Intellectual Property Protection and Drug Plan Coverage: Evidence From Ontario
Paul Grootendorst, Minsup Shim, Adam Falconi, Tyler Robinson, Ethar Ismail, Joel Lexchin
Canada has strengthened intellectual property (IP) protections for pharmaceutical drugs several times over the last three decades. These changes were intended to lengthen the period of market exclusivity for new brand drugs and thereby allow them to earn additional sales revenues that could be used to recoup R&D investments. Whether these policies achieved their objective of increasing sales revenues is unclear, however. Whether they did depends on the coverage decisions of the major drug plans. Longer periods of market exclusivity amount to a price increase for brand drugs. In response to higher prices, drug plans could have become more selective in the drugs they cover, and they could have waited longer to list these drugs on their formularies, reducing formulary exclusivity periods. To investigate, we assembled data on the coverage of brand drugs approved for use in Canada over the last 35 years by the Ontario Drug Benefit (ODB) program, the largest and most influential drug plan in Canada. We find that, except for a brief period of time, the marked strengthening of Canadian pharmaceutical IP laws over the last 25 years have not lead to an increase in the exclusivity period that brand-name drugs enjoy on the ODB formulary. In fact, exclusivity periods have been dropping more or less consistently since the mid 1970s. The causes of these changes remain to be explored.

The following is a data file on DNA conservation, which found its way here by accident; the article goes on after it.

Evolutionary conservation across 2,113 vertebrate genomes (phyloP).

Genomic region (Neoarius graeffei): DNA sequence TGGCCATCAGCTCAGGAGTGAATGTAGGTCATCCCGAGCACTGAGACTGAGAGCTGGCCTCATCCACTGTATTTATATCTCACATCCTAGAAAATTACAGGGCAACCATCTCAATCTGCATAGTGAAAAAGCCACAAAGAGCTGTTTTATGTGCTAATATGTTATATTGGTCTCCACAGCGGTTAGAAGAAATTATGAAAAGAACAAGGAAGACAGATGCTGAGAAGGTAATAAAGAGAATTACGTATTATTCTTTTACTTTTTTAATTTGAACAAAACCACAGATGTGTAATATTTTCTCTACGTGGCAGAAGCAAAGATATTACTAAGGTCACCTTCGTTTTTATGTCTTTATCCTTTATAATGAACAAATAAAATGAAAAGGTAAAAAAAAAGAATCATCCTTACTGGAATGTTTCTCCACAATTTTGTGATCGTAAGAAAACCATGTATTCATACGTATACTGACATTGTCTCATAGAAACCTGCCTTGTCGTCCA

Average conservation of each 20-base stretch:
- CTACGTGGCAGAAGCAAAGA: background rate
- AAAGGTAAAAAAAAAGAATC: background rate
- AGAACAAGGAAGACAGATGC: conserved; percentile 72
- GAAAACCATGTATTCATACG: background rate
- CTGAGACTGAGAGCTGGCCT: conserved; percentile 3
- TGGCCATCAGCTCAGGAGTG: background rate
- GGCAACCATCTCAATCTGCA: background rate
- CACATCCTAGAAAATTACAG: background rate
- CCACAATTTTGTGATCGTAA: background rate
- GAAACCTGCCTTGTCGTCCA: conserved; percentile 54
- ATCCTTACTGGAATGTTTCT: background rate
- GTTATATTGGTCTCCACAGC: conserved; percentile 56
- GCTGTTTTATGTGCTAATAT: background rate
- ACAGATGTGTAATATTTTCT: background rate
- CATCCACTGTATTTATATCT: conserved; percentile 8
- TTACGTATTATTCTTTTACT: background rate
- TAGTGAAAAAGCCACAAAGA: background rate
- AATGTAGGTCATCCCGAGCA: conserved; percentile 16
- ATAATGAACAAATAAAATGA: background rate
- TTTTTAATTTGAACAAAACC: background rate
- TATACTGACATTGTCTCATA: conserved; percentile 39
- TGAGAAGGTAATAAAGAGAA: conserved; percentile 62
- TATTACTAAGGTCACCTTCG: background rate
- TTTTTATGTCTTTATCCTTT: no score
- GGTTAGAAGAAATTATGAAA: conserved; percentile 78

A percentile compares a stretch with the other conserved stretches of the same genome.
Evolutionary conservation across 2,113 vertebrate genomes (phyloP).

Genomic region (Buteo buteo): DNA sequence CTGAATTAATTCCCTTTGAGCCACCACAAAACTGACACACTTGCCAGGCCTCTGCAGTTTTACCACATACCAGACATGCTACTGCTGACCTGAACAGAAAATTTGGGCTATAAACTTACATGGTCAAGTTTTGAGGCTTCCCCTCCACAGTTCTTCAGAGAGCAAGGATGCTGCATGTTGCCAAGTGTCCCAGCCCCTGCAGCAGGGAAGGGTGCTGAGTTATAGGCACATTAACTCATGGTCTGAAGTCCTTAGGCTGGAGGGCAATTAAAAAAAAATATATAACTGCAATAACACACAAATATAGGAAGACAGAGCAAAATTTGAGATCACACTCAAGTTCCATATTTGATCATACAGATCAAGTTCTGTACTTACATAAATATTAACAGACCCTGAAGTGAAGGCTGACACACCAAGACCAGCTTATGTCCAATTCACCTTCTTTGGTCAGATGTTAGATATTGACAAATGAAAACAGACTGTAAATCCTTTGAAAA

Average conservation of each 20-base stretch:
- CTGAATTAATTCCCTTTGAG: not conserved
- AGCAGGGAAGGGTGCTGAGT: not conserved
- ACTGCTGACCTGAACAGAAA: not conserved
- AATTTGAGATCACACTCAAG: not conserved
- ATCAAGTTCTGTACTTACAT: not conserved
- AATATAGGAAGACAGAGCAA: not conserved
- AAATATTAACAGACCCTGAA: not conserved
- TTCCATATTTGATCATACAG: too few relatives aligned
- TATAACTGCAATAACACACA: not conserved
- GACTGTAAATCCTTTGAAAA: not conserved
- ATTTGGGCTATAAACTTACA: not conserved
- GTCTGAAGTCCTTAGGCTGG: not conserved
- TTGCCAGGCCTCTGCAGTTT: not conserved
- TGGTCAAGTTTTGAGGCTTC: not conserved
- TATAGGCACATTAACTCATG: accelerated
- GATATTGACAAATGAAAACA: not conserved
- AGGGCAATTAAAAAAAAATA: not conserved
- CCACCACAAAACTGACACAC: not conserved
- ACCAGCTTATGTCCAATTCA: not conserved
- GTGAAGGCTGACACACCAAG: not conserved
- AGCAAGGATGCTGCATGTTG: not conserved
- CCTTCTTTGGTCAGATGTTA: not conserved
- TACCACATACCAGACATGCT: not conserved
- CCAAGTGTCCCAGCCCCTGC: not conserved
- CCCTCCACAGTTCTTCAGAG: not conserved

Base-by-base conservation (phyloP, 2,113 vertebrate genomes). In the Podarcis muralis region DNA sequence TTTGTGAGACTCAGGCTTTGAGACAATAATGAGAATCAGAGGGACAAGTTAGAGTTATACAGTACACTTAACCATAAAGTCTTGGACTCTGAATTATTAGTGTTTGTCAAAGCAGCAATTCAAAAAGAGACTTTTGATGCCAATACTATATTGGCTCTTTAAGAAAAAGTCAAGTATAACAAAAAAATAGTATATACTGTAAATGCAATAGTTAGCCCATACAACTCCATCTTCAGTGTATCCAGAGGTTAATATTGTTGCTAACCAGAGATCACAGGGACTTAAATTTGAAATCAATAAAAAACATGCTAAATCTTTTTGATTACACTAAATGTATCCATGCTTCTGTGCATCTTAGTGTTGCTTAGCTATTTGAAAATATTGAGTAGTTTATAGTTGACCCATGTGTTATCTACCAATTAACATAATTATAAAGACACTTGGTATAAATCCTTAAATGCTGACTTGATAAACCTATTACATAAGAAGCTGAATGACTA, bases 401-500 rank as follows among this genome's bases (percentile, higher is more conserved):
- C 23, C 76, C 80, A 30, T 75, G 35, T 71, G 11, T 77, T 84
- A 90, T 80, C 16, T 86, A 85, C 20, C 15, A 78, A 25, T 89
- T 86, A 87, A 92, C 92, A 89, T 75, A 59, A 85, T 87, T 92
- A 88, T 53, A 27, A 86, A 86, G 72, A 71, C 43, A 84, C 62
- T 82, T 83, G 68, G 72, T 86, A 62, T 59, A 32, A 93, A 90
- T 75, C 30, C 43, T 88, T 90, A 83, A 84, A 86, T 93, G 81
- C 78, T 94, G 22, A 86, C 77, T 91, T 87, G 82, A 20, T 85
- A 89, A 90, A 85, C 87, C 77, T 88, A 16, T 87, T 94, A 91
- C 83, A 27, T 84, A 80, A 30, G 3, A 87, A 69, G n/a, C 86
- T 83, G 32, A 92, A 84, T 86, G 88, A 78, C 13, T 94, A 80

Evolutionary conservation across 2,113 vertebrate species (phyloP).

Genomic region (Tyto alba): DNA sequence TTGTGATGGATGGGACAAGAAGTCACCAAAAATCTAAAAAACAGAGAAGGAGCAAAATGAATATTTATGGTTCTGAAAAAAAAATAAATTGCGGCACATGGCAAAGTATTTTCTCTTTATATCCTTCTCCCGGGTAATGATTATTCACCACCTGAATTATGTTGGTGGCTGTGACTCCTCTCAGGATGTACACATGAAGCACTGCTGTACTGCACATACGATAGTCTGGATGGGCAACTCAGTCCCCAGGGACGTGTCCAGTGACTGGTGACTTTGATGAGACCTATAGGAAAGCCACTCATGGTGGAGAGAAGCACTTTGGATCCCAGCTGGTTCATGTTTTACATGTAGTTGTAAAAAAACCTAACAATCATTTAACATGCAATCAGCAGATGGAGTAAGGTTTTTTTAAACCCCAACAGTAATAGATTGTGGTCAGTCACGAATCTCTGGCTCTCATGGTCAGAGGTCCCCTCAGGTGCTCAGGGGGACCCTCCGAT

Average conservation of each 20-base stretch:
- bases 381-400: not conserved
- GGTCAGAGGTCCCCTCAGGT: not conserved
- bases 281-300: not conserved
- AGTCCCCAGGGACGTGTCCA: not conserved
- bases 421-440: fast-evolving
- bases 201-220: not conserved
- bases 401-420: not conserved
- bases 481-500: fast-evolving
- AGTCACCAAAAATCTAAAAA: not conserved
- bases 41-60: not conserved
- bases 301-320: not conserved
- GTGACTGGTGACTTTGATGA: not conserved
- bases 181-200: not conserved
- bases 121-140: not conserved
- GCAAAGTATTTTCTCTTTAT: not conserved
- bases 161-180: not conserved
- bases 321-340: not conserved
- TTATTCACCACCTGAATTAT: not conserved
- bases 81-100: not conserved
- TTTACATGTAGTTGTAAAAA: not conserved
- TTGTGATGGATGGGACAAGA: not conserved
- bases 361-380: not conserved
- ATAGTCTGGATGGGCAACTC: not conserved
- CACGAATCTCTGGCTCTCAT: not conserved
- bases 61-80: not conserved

intellectual property, pharmaceuticals, public drug coverage, ontario